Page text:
Welcome to Bo's Excel Array Formula Set Page

If you have some experience using formulas in Microsoft Excel, you know that you can
perform some fairly sophisticated operations. For example, you can calculate the total
cost of a loan over any given number of years. However, if you really want to master
formulas in Excel, you need to know how to use **array formulas**. You can use array
formulas to do the seemingly impossible, such as:

- Count the number of characters in a range of cells,
- Sum numbers that meet certain conditions, such as the lowest values in a range or numbers that fall between an upper and lower boundary,
- Sum every
*n*th value in a range of values,

... and more. This column introduces array formulas and explains how to enter, edit, and troubleshoot them.

**Note** You may see array formulas referred to as "CSE
formulas," because you press CTRL+SHIFT+ENTER to enter them into your workbooks. The
only difference is the name.

__To create a multi-cell array formula____To create a single-cell array formula____A look at array formula syntax____Rules for entering and changing array formulas____Making changes to an array formula__- Disadvantages of using array formulas
*More on Arrays to come*

If you've done even a little programming, you've probably run across the term **array**.
For our purposes, an array is just a collection of items. In Excel, those items can reside
in a single row (called a** one-dimensional horizontal** array), a column (a **one-dimensional
vertical** array), or multiple rows and columns (a **two-dimensional **array).

An **array formula** is a formula that can perform multiple calculations on one or
more of the items in an array. Array formulas can return either multiple results or a
single result. For example, you can place an array formula in a range of cells and
calculate a column or row of subtotals. You can also place a formula in a single cell and
calculate a single amount. An array formula that resides in multiple cells is called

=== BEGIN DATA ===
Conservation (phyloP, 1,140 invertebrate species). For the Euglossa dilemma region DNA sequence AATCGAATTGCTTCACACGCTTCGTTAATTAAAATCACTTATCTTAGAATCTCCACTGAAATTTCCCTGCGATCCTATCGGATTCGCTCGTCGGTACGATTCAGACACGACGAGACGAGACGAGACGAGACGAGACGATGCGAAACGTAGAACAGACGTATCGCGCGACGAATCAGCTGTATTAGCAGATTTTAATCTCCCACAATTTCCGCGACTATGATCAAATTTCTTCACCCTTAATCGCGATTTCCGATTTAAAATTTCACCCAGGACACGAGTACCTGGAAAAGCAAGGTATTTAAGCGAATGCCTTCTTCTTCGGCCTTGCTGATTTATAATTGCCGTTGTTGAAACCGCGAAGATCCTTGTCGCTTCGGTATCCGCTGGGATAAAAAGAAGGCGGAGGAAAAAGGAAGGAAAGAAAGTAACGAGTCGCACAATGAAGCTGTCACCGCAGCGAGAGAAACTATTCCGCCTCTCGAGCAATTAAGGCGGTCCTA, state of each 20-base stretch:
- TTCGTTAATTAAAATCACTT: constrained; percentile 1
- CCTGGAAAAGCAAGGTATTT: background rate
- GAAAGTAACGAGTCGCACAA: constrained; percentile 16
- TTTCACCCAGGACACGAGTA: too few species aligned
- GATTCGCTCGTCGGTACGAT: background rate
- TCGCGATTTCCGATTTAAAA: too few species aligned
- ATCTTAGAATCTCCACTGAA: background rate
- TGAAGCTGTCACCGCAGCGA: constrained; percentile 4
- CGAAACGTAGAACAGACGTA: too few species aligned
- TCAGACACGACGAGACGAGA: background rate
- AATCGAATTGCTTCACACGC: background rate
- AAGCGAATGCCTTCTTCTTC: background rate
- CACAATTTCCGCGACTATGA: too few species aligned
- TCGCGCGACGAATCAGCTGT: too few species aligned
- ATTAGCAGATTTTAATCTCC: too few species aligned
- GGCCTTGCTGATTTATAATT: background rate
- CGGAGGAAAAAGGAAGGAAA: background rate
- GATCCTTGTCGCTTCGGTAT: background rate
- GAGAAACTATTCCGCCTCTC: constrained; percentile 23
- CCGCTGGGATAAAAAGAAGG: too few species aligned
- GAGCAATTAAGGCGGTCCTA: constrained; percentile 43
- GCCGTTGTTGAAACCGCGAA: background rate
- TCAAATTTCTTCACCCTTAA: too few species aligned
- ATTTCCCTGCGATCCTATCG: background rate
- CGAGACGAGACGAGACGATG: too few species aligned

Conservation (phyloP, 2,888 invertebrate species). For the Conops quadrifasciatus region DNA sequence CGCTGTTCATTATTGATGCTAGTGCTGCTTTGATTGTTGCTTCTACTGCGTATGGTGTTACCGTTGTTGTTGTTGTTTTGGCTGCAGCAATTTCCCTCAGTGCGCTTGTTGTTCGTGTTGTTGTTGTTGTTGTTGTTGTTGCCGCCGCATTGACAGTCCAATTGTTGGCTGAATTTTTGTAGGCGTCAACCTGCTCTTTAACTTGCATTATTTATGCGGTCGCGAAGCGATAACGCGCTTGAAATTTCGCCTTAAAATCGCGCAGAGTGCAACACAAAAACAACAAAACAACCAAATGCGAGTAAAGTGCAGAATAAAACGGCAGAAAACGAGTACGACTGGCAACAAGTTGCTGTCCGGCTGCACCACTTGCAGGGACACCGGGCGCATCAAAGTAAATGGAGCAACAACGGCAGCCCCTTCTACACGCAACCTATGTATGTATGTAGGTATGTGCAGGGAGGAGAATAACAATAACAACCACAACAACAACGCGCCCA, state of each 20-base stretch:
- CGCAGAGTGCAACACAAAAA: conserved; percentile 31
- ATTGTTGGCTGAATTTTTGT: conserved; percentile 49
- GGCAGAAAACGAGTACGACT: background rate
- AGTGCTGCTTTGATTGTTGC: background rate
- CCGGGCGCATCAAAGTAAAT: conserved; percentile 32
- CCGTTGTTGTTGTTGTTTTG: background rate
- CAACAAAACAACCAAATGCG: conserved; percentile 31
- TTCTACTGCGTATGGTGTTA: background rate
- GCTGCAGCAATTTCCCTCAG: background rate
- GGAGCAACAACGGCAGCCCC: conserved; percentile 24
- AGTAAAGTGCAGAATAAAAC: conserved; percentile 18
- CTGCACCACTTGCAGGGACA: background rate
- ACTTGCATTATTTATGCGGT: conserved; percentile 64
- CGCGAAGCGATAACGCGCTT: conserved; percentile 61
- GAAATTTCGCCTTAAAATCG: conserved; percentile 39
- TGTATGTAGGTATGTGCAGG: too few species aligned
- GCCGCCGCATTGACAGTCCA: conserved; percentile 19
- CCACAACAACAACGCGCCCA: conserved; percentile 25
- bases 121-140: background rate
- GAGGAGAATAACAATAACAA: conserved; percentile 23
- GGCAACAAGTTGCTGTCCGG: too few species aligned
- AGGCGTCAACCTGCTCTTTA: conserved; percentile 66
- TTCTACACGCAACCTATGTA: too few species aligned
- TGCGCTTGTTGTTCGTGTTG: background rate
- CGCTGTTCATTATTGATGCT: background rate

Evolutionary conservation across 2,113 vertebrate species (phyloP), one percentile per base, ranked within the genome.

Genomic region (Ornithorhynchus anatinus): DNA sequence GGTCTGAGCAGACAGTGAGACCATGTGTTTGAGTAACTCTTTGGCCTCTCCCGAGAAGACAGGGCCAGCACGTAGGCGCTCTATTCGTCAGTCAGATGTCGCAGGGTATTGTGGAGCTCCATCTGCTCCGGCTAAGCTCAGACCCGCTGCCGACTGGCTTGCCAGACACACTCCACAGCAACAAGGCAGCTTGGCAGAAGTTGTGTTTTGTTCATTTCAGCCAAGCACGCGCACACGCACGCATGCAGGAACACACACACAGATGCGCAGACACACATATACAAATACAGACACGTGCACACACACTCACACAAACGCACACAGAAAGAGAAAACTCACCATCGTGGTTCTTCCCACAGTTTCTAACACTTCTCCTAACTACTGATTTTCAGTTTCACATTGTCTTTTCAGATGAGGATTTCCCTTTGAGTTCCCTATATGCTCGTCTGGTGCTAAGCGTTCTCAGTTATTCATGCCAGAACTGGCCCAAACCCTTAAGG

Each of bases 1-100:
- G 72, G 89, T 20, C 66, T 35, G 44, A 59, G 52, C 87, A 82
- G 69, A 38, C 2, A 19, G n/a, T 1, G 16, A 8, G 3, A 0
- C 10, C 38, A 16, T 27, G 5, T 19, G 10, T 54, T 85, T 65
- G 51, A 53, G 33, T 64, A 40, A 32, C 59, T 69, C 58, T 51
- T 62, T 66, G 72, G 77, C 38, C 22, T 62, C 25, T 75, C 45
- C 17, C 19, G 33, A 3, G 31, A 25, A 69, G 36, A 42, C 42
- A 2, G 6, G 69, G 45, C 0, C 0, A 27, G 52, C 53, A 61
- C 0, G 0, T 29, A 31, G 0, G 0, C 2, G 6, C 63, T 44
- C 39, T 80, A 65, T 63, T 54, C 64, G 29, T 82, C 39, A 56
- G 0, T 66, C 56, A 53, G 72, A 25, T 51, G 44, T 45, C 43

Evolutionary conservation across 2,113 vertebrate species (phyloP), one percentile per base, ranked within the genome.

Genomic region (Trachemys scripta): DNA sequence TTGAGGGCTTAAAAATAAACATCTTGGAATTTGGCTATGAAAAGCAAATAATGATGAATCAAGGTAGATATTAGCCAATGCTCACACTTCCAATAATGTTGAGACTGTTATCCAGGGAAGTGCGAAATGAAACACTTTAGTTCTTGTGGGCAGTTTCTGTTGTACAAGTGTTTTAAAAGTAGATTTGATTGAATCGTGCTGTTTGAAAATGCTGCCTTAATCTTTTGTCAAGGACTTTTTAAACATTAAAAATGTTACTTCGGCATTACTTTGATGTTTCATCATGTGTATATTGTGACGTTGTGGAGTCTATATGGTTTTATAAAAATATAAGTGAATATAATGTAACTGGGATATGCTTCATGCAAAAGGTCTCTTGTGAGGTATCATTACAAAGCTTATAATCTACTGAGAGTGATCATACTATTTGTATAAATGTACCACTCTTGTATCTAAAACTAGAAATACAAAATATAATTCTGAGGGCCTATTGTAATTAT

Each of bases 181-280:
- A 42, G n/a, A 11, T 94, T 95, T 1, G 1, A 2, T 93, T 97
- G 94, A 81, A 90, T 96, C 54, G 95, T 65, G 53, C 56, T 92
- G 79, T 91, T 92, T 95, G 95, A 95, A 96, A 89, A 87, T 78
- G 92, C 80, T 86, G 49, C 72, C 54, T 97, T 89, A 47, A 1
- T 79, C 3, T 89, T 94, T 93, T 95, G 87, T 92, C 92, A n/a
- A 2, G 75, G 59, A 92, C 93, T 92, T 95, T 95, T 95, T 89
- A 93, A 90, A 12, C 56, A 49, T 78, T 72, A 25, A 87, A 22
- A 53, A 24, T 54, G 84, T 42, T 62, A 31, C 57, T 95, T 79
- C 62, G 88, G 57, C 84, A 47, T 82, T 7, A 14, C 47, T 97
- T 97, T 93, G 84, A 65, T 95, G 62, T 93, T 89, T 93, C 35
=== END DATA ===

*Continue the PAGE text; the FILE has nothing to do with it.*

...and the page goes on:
(logically enough) a **multi-cell** formula, and an array formula that resides in a
single cell is called a **single-cell** formula. Finally, you can't create
three-dimensional arrays or array formulas in Excel.

The examples in the next section show you how to create multi-cell and single-cell array formulas.

This exercise shows you how to use multi-cell and single-cell array formulas to calculate a set of sales figures. The first set of steps uses a multi-cell formula to calculate a set of subtotals. The second set uses a single-cell formula to calculate a grand total.

- Start Excel and open a new, blank workbook.
- Copy this table and then paste it into the new workbook starting at cell A1. Use the
**Paste Options**button to match the destination formatting.

Sales Person Car Type Number Sold Unit Price Total Sales Barnhill Guzzler 5 2200 Belcher 4 1800 Ingle Guzzler 6 2300 Belcher 8 1700 Jordan Guzzler 3 2000 Belcher 1 1600 Pike Guzzler 9 2150 Belcher 5 1950 Sanchez Guzzler 6 2250 Belcher 8 2000 **Note:**If you paste this into your Excel WorkbookTotal Sales

=C2:C11

*D2:D11=C2:C11

*D2:D11=C2:C11

*D2:D11=C2:C11

*D2:D11=C2:C11

*D2:D11=C2:C11

*D2:D11=C2:C11

*D2:D11=C2:C11

*D2:D11=C2:C11

*D2:D11=C2:C11

*D2:D11and find that the cells are only showing the formula, then there is a chance that you copied some of the code for this webpage into your Excel worksheet.

If total sales looks like this

Then you need to highlight the cells E2 to E11 then click

Edit | ClearOr, right click and select

Clear Contents from the right click context menu options and then paste the formulae into the formula bar and use Shift+Ctrl+Enter key combinations. Once this is done, the formulae will work as described.

- Select cells E2 through E11, and then enter the following formula in the formula bar:
**=C2:C11*D2:D11** - Press CTRL+SHIFT+ENTER.

Excel surrounds the formula with braces (**{}**) and places an instance of the
formula in each cell of the selected range. This happens very quickly, so what you see in
column E is the total sales amount for each car type for each sales person.

- In cell A13 of the workbook, type
**Total Sales**. - In cell B13, enter the following formula, and then press CTRL+SHIFT+ENTER:
**=SUM(C2:C11*D2:D11)**